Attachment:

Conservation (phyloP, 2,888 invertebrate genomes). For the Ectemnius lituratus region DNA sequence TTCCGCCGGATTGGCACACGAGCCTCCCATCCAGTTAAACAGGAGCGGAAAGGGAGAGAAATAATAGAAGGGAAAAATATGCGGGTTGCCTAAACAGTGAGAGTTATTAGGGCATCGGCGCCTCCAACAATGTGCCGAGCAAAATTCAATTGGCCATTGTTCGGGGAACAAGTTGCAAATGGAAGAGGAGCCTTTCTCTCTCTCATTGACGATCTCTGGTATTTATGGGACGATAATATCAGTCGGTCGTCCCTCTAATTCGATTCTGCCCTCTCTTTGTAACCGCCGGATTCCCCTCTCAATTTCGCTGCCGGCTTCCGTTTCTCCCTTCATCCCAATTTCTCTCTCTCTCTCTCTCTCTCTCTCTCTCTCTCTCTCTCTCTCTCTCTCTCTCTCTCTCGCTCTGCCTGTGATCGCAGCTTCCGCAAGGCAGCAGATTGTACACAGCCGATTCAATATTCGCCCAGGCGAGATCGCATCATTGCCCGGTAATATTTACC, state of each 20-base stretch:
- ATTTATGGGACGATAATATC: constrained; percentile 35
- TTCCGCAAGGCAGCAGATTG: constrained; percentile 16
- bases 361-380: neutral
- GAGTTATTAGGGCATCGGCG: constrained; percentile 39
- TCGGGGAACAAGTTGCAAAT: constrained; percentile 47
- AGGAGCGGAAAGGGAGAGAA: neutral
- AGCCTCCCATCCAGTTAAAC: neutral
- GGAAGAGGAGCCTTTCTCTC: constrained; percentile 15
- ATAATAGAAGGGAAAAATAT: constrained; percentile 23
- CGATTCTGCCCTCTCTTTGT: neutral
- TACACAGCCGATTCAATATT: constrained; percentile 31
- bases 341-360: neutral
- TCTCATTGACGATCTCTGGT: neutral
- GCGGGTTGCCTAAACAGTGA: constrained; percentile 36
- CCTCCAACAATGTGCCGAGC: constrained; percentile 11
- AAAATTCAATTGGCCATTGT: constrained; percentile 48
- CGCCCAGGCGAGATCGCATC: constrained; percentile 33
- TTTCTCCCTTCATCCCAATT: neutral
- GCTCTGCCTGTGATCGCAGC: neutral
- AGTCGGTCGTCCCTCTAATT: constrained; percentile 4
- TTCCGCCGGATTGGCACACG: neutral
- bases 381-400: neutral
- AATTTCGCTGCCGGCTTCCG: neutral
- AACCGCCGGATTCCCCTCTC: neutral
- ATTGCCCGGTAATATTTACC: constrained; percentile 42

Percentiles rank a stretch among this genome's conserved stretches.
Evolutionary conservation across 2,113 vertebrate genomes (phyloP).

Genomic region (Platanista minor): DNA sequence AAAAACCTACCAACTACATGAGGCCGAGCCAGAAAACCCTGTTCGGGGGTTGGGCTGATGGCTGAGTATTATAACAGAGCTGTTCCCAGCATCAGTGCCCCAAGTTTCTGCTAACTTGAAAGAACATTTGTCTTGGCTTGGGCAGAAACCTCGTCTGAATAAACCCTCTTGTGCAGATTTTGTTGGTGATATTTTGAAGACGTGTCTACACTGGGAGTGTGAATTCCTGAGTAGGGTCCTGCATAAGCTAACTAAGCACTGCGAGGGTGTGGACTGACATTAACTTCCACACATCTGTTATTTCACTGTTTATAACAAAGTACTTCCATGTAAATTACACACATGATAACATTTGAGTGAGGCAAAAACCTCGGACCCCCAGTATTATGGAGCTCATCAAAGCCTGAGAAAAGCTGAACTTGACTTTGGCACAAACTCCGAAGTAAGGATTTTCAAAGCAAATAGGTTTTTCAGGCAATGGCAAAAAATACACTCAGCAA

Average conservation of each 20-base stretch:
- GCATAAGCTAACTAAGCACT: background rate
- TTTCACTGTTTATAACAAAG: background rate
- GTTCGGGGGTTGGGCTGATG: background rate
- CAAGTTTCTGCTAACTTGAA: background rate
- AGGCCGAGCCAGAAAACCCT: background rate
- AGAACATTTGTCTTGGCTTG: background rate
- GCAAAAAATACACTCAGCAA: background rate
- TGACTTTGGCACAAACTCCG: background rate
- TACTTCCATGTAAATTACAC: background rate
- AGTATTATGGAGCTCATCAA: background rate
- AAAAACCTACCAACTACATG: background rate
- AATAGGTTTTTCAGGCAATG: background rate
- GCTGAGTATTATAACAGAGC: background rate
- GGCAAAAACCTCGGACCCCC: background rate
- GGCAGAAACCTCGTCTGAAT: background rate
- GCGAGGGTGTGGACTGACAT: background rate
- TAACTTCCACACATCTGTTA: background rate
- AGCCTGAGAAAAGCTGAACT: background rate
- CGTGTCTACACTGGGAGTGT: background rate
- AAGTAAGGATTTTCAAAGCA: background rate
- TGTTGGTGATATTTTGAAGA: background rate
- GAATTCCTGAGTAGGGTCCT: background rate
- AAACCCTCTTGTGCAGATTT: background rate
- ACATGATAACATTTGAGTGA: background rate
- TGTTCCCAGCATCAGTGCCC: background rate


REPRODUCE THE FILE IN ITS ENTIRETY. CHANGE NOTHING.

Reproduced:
Conservation (phyloP, 2,888 invertebrate genomes). For the Ectemnius lituratus region DNA sequence TTCCGCCGGATTGGCACACGAGCCTCCCATCCAGTTAAACAGGAGCGGAAAGGGAGAGAAATAATAGAAGGGAAAAATATGCGGGTTGCCTAAACAGTGAGAGTTATTAGGGCATCGGCGCCTCCAACAATGTGCCGAGCAAAATTCAATTGGCCATTGTTCGGGGAACAAGTTGCAAATGGAAGAGGAGCCTTTCTCTCTCTCATTGACGATCTCTGGTATTTATGGGACGATAATATCAGTCGGTCGTCCCTCTAATTCGATTCTGCCCTCTCTTTGTAACCGCCGGATTCCCCTCTCAATTTCGCTGCCGGCTTCCGTTTCTCCCTTCATCCCAATTTCTCTCTCTCTCTCTCTCTCTCTCTCTCTCTCTCTCTCTCTCTCTCTCTCTCTCTCTCTCGCTCTGCCTGTGATCGCAGCTTCCGCAAGGCAGCAGATTGTACACAGCCGATTCAATATTCGCCCAGGCGAGATCGCATCATTGCCCGGTAATATTTACC, state of each 20-base stretch:
- ATTTATGGGACGATAATATC: constrained; percentile 35
- TTCCGCAAGGCAGCAGATTG: constrained; percentile 16
- bases 361-380: neutral
- GAGTTATTAGGGCATCGGCG: constrained; percentile 39
- TCGGGGAACAAGTTGCAAAT: constrained; percentile 47
- AGGAGCGGAAAGGGAGAGAA: neutral
- AGCCTCCCATCCAGTTAAAC: neutral
- GGAAGAGGAGCCTTTCTCTC: constrained; percentile 15
- ATAATAGAAGGGAAAAATAT: constrained; percentile 23
- CGATTCTGCCCTCTCTTTGT: neutral
- TACACAGCCGATTCAATATT: constrained; percentile 31
- bases 341-360: neutral
- TCTCATTGACGATCTCTGGT: neutral
- GCGGGTTGCCTAAACAGTGA: constrained; percentile 36
- CCTCCAACAATGTGCCGAGC: constrained; percentile 11
- AAAATTCAATTGGCCATTGT: constrained; percentile 48
- CGCCCAGGCGAGATCGCATC: constrained; percentile 33
- TTTCTCCCTTCATCCCAATT: neutral
- GCTCTGCCTGTGATCGCAGC: neutral
- AGTCGGTCGTCCCTCTAATT: constrained; percentile 4
- TTCCGCCGGATTGGCACACG: neutral
- bases 381-400: neutral
- AATTTCGCTGCCGGCTTCCG: neutral
- AACCGCCGGATTCCCCTCTC: neutral
- ATTGCCCGGTAATATTTACC: constrained; percentile 42

Percentiles rank a stretch among this genome's conserved stretches.
Evolutionary conservation across 2,113 vertebrate genomes (phyloP).

Genomic region (Platanista minor): DNA sequence AAAAACCTACCAACTACATGAGGCCGAGCCAGAAAACCCTGTTCGGGGGTTGGGCTGATGGCTGAGTATTATAACAGAGCTGTTCCCAGCATCAGTGCCCCAAGTTTCTGCTAACTTGAAAGAACATTTGTCTTGGCTTGGGCAGAAACCTCGTCTGAATAAACCCTCTTGTGCAGATTTTGTTGGTGATATTTTGAAGACGTGTCTACACTGGGAGTGTGAATTCCTGAGTAGGGTCCTGCATAAGCTAACTAAGCACTGCGAGGGTGTGGACTGACATTAACTTCCACACATCTGTTATTTCACTGTTTATAACAAAGTACTTCCATGTAAATTACACACATGATAACATTTGAGTGAGGCAAAAACCTCGGACCCCCAGTATTATGGAGCTCATCAAAGCCTGAGAAAAGCTGAACTTGACTTTGGCACAAACTCCGAAGTAAGGATTTTCAAAGCAAATAGGTTTTTCAGGCAATGGCAAAAAATACACTCAGCAA

Average conservation of each 20-base stretch:
- GCATAAGCTAACTAAGCACT: background rate
- TTTCACTGTTTATAACAAAG: background rate
- GTTCGGGGGTTGGGCTGATG: background rate
- CAAGTTTCTGCTAACTTGAA: background rate
- AGGCCGAGCCAGAAAACCCT: background rate
- AGAACATTTGTCTTGGCTTG: background rate
- GCAAAAAATACACTCAGCAA: background rate
- TGACTTTGGCACAAACTCCG: background rate
- TACTTCCATGTAAATTACAC: background rate
- AGTATTATGGAGCTCATCAA: background rate
- AAAAACCTACCAACTACATG: background rate
- AATAGGTTTTTCAGGCAATG: background rate
- GCTGAGTATTATAACAGAGC: background rate
- GGCAAAAACCTCGGACCCCC: background rate
- GGCAGAAACCTCGTCTGAAT: background rate
- GCGAGGGTGTGGACTGACAT: background rate
- TAACTTCCACACATCTGTTA: background rate
- AGCCTGAGAAAAGCTGAACT: background rate
- CGTGTCTACACTGGGAGTGT: background rate
- AAGTAAGGATTTTCAAAGCA: background rate
- TGTTGGTGATATTTTGAAGA: background rate
- GAATTCCTGAGTAGGGTCCT: background rate
- AAACCCTCTTGTGCAGATTT: background rate
- ACATGATAACATTTGAGTGA: background rate
- TGTTCCCAGCATCAGTGCCC: background rate